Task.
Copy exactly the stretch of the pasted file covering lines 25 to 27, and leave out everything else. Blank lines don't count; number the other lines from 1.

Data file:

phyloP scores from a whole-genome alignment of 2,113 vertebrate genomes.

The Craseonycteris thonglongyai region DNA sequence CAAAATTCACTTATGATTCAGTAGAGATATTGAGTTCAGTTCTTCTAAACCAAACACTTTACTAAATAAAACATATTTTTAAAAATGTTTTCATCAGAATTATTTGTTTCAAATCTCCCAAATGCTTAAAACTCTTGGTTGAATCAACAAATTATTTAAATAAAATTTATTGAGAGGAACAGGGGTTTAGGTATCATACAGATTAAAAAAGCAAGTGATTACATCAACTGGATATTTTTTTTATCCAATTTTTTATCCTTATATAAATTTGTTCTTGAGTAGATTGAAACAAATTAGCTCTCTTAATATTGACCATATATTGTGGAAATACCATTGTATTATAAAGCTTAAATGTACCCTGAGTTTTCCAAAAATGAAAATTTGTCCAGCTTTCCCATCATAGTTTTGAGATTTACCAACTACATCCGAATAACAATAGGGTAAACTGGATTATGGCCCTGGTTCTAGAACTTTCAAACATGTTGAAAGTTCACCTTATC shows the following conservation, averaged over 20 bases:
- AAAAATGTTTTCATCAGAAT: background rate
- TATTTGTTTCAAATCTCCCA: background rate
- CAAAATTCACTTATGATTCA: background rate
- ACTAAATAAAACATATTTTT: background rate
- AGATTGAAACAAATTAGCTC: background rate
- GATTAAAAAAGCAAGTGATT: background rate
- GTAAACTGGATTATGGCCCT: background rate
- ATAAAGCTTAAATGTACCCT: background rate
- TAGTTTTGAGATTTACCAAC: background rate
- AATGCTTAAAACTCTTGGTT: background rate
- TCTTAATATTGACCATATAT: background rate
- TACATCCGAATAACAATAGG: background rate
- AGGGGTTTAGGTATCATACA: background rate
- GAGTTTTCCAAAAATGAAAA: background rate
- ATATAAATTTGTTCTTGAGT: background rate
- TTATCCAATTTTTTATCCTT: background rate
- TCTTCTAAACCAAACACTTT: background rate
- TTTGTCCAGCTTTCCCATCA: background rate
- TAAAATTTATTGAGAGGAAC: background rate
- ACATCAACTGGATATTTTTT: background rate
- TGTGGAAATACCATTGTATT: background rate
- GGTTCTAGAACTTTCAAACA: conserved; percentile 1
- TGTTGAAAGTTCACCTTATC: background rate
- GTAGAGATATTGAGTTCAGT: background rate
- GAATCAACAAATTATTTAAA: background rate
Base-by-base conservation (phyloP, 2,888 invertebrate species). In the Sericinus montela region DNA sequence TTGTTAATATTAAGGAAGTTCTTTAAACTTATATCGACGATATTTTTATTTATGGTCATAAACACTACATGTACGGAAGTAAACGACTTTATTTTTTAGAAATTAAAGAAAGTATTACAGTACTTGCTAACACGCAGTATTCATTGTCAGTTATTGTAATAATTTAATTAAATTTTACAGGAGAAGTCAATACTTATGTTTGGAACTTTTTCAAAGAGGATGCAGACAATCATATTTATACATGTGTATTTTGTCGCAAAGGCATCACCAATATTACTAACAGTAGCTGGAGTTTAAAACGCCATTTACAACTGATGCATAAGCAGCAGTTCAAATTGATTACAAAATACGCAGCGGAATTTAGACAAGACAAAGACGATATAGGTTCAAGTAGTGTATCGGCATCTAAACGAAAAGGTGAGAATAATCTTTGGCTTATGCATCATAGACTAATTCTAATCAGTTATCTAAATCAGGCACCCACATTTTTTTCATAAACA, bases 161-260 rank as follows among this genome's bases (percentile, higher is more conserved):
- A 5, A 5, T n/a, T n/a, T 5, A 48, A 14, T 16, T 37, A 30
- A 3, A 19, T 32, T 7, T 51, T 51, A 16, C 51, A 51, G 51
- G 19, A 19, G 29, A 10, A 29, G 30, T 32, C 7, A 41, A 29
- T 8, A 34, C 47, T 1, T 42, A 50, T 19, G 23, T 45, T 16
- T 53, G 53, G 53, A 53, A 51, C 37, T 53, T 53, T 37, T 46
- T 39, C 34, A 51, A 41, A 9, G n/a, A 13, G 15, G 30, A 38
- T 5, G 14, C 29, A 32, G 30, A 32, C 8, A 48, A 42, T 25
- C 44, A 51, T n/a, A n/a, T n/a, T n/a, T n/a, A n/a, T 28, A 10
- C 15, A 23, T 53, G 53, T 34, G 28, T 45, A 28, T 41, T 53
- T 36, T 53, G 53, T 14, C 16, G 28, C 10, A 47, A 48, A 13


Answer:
- TGTTGAAAGTTCACCTTATC: background rate
- GTAGAGATATTGAGTTCAGT: background rate
- GAATCAACAAATTATTTAAA: background rate